An illustration depicting the sunset on King Arthur and the golden age of Camelot.
I’m a huge fan of Arthurian legend, so I was inspired to create artwork resembling either a book cover/title page or poster for Sir Thomas Malory’s definitive 1485 retelling of popular stories about King Arthur, his knights, and their quests.
From what Malory tells us, King Arthur was brought to a chapel upon the Isle of Avalon by many maidens in black hoods and three queens (including Arthur’s half-sister Morgan le Fay (a.k.a., Morgaine, Morgana, etc.). The author claims ignorance to whether Arthur died or was hidden away while in a state of perpetual sleep until the day he recovered from his wounds and would restore the kingdom.
This illustration is oozing with details, so let’s look at a few.
The background for my illustration was inspired by 8th century illuminated manuscripts known as the Lindisfarne Gospels (the Gospel of Matthew shown here). Although they post date what is believed to be the timing for Arthur’s adventures by about two centuries, I love their layout, intricately designed details, and they scream, “This is the Medieval period!”. In the context of my illustration, their design can also be associated with a chapel’s stained glass windows.
Per the Lindisfarne Gospels, I designed the “d’A” along with the hilt of King Arthur’s sword Excalibur into a prominent Gothic Uncial monogram.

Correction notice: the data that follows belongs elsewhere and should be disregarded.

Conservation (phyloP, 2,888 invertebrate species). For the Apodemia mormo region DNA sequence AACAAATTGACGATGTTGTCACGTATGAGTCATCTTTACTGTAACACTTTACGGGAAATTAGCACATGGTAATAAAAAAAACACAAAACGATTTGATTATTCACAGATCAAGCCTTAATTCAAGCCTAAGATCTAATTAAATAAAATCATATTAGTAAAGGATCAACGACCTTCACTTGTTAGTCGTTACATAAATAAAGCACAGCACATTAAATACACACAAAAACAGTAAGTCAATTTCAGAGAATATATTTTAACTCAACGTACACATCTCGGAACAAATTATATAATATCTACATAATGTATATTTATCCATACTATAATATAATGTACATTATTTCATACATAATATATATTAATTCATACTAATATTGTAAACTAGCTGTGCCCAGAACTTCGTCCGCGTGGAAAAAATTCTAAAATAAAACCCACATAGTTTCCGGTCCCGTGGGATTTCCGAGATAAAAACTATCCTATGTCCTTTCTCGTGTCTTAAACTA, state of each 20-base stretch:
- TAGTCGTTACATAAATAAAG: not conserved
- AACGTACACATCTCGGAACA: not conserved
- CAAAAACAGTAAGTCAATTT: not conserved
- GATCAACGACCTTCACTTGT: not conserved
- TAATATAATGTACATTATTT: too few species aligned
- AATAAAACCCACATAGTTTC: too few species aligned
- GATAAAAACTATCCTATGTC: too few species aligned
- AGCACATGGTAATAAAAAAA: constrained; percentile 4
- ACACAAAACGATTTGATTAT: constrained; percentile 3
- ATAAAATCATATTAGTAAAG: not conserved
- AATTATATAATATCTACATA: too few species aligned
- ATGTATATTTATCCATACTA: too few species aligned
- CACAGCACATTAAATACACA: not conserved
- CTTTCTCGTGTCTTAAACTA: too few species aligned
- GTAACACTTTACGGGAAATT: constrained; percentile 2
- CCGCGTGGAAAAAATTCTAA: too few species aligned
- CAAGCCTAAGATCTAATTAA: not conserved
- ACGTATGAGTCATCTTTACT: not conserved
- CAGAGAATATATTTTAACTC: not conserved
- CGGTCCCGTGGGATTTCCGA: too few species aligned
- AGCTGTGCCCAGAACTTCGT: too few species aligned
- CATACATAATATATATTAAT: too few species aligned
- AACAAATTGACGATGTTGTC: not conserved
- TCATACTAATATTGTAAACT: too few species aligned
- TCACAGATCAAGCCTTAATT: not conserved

Excalibur’s etched blade then leads the eye down to the side of Arthur’s head (an allusion to how an impaled Mordred used his sword to deal a mortal blow to the side of King Arthur’s head at the battle of Camlann).
King Arthur and his Pendragon family are associated with a red dragon. While not covered in Le Morte d’Arthur, a battle between a red and white dragon has gained popularity in Arthurian legend. So I designed this pattern where the white dragon is biting the red dragon (Arthur).
I based King Arthur’s crown upon this effigy of King Henry III. Yes, it dates to the 13th century — well after Arthur — but it has a noble simplicity. If you know “Raiders of the Lost Ark”, it’s like when Indiana Jones recognizes the most humble chalice as being the Holy Grail. I personally don’t envision Arthur being comfortable in audacious jewels.
Meanwhile note in this detail that Arthur’s dog is weeping for the king’s death/sleep.
I created this illustration as a “capabilities/advertising” piece. Maybe that’s where it’s usage ends. Or maybe it could be used as the cover for a reprinting of the book, or sold as posters to fellow Arthurian legend fans. Contact me if you have an opinion.
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